The “sharing economy” has brought significant changes, both good and bad, to many aspects of the job market. Rideshare companies, for example, give drivers flexibility in terms of when and how long they work, but this has come with disadvantages. Some rideshare drivers have sought the protection of employment statutes in claims for unpaid wages and other matters. The question of whether they are employees, who are eligible for relief under those employment laws, or independent contractors remains largely unresolved. Various courts and administrative agencies have reached different conclusions. Two federal agencies, the National Labor Relations Board (NLRB) and the Department of Labor’s Wage and Hour Division (WHD), recently issued opinions holding that rideshare drivers are independent contractors. The bases for their conclusions differ from the legal standard used in New Jersey.
A worker in New Jersey is deemed an “employee,” and therefore not an independent contractor, unless their employer can satisfy the three-prong “ABC test.” First, the employer must demonstrate that they do not exercise control over how the person does their job, and that their agreement with the person indicates that they will not exercise such control. Next, they must show that the job performed by the person is not part of their usual business, or that the person does their work away from the employer’s place of business. Finally, they must establish that the person has their own “independently established trade, occupation, profession or business.” N.J. Rev. Stat. § 43:21-19(i)(6).
The New Jersey Supreme Court adopted the ABC test in a 2015 ruling. Several other states have also adopted it. The test generally applies to employee misclassification claims under state law. The 2015 case, for example, involved alleged violations of New Jersey’s wage and hour statutes. Claims under federal law may require separate analyses.
The NLRB has authority over claims brought under the National Labor Relations Act (NLRA). This law protects employees’ right to organize for collective bargaining purposes, such as by forming a union or joining an existing union. The statute’s definition of “employee” specifically excludes “any individual having the status of an independent contractor.” 29 U.S.C. § 152(3). It does not, however, define “independent contractor.”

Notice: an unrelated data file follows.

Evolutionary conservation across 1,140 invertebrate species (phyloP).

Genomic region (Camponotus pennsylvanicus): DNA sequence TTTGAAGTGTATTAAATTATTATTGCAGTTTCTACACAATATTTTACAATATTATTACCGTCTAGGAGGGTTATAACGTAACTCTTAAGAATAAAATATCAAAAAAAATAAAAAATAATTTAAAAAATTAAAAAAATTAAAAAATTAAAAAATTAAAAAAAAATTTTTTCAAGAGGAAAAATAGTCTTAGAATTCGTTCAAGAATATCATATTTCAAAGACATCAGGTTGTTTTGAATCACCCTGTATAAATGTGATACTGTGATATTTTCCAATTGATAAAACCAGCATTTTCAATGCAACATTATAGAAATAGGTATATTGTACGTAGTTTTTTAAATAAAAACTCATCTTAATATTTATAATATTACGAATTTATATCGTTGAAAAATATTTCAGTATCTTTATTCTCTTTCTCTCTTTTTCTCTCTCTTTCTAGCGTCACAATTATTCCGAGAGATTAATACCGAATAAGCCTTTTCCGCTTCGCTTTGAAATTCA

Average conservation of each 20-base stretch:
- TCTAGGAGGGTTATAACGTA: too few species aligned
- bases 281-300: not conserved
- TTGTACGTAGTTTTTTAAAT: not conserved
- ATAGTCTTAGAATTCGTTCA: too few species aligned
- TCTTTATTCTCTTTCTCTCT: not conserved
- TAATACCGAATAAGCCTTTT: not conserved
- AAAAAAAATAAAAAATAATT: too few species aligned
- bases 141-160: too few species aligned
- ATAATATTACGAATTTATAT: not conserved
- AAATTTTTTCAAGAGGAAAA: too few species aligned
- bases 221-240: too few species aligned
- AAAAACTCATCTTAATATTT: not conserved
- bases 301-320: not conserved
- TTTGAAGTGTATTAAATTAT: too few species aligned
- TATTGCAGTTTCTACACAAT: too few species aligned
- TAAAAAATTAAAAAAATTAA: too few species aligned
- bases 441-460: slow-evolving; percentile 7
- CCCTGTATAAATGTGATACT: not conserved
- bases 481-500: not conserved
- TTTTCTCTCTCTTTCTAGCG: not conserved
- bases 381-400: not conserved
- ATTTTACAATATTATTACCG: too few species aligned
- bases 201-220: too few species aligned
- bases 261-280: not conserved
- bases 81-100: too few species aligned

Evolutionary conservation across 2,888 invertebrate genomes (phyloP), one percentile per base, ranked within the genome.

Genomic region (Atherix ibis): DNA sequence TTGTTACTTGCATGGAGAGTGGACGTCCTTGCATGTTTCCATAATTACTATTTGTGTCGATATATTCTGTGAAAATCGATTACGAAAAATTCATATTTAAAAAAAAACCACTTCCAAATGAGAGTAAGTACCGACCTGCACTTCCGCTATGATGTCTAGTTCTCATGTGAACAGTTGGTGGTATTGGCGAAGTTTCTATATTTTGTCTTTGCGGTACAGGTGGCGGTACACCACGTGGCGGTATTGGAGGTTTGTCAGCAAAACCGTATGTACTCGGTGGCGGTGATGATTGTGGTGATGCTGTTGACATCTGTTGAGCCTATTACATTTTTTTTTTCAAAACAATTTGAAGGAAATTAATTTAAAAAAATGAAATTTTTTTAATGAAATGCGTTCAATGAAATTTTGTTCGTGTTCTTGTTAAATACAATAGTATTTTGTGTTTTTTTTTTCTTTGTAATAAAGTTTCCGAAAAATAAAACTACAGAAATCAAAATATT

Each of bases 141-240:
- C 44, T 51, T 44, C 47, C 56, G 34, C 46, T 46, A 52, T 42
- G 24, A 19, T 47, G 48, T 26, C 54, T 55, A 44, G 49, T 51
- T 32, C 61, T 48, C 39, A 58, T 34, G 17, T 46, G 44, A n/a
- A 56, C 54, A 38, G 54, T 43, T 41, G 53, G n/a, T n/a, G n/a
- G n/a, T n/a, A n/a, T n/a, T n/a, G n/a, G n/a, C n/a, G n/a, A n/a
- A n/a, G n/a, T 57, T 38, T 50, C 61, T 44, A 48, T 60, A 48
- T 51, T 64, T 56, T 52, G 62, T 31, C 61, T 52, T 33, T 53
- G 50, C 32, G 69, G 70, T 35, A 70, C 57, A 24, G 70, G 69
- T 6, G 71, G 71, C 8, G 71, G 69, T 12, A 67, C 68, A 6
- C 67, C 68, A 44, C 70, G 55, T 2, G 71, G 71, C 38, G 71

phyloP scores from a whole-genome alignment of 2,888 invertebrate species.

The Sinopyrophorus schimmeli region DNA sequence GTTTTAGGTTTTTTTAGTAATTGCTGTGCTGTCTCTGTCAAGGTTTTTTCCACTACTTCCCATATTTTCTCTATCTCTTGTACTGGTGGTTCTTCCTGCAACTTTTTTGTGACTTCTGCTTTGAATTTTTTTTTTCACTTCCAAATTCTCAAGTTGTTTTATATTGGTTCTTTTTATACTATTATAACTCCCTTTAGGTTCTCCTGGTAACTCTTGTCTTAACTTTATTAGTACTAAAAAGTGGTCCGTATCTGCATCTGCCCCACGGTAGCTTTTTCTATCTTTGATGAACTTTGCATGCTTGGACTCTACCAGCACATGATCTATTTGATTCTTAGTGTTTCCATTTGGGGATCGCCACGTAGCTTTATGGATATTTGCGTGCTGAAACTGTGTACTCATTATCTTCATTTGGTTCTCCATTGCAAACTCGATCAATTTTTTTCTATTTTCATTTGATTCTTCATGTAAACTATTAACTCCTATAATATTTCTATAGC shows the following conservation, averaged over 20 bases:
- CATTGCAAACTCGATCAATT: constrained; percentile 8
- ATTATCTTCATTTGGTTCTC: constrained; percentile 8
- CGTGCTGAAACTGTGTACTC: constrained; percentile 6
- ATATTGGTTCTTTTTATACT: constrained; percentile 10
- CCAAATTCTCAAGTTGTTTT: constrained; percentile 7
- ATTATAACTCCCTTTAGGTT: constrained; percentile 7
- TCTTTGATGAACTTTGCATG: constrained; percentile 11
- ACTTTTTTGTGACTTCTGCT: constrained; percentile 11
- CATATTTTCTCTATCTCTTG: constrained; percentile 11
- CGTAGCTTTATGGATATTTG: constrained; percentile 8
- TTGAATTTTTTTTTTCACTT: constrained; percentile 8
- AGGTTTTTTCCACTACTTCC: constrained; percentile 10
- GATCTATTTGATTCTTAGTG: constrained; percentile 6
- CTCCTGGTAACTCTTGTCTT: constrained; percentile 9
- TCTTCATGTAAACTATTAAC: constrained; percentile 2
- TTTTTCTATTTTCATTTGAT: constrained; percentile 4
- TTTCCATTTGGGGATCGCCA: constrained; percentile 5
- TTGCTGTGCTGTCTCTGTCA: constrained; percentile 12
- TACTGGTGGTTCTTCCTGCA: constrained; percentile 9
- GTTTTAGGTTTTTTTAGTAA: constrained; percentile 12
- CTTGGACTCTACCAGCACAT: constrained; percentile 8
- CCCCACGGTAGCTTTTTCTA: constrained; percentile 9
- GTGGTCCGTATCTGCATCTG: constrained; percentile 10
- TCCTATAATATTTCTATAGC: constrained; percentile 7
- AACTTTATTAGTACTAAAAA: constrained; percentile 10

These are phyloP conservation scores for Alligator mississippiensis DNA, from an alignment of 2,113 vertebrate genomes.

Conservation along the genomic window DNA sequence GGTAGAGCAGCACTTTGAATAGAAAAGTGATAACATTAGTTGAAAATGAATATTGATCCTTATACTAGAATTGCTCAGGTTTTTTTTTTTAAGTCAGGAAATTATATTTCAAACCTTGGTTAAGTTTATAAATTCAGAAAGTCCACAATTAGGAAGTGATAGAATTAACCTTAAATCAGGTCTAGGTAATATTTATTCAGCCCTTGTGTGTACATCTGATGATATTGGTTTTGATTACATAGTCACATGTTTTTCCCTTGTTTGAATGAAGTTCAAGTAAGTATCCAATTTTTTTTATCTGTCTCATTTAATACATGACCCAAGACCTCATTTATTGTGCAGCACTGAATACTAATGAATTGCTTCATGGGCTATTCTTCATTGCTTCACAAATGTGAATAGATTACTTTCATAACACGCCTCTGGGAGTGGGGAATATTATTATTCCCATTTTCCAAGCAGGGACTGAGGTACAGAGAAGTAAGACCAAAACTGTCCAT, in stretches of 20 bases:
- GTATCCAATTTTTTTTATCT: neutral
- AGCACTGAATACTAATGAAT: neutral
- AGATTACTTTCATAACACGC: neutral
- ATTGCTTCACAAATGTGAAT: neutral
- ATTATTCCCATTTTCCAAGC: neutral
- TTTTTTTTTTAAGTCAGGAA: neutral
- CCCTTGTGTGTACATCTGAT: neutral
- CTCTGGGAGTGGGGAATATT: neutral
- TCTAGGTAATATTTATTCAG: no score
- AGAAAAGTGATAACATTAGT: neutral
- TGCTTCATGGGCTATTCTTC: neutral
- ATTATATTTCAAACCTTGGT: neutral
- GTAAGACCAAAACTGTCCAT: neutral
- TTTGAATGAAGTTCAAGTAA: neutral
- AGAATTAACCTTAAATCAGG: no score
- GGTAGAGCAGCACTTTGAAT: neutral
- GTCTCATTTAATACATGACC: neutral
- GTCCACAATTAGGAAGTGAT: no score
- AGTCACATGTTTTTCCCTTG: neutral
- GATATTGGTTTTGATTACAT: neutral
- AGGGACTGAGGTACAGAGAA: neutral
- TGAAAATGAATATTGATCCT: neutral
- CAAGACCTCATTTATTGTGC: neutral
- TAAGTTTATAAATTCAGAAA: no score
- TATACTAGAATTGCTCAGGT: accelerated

The NLRB’s General Counsel issued an advice memorandum in April 2019 in three cases involving a rideshare company. The memorandum cited the NLRA’s definition of “employee,” and turned to the ten-prong “common-law agency test” in the Restatement (Second) of Agency. This test includes the three prongs from the ABC test, in slightly modified form, as well as factors like “the skill required in the particular occupation” and “the method of payment, whether by the time or by the job.”
The WHD investigates alleged violations of the Fair Labor Standards Act (FLSA), which defines an employee as “any individual employed by an employer.” 29 U.S.C. § 203(e)(1). In an April 2019 opinion letter, the WHD identified its six-prong test for determining whether a person is an “employee.” Again, the test includes the ABC elements, along with factors like “the amount of the worker’s investment in facilities, equipment, or helpers.” The WHD derives the test from Supreme Court decisions interpreting the FLSA and other laws. See, e.g. Rutherford Food Corp. v. McComb, 331 U.S. 722, 730 (1947).
If you are involved in a dispute with an employer in New Jersey or New York, the Resnick Law Group’s employment attorneys are available to discuss your rights and options. Please contact us today at 973-781-1204, at 646-867-7997, or through our website to schedule a confidential consultation.